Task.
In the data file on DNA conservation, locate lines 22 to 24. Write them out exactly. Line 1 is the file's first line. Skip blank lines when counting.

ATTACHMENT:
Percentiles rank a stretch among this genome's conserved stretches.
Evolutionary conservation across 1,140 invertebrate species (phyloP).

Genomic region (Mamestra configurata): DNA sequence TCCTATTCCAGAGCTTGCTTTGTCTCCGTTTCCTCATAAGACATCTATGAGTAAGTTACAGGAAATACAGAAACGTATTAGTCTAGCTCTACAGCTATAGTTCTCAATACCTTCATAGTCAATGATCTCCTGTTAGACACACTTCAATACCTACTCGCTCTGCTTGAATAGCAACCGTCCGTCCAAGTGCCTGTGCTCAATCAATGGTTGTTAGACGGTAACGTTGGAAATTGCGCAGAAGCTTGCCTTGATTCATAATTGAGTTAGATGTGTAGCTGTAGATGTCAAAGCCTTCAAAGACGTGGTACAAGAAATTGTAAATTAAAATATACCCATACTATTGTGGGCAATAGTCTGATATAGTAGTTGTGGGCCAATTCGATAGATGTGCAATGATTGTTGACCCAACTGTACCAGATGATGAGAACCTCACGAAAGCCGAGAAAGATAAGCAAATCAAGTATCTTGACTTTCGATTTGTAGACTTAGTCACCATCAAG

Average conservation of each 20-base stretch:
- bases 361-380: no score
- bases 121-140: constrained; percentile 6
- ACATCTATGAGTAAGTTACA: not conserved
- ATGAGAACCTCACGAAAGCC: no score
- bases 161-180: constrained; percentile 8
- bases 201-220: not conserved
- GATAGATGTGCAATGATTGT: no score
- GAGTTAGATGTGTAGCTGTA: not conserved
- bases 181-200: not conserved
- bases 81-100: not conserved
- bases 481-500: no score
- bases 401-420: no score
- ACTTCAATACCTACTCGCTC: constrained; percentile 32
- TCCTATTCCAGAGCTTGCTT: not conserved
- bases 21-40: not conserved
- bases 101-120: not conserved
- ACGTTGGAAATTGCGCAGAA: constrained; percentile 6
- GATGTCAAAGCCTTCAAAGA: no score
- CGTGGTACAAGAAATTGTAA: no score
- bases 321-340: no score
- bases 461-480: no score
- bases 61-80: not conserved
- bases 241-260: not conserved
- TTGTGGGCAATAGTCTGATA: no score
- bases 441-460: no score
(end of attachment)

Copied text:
- GATGTCAAAGCCTTCAAAGA: no score
- CGTGGTACAAGAAATTGTAA: no score
- bases 321-340: no score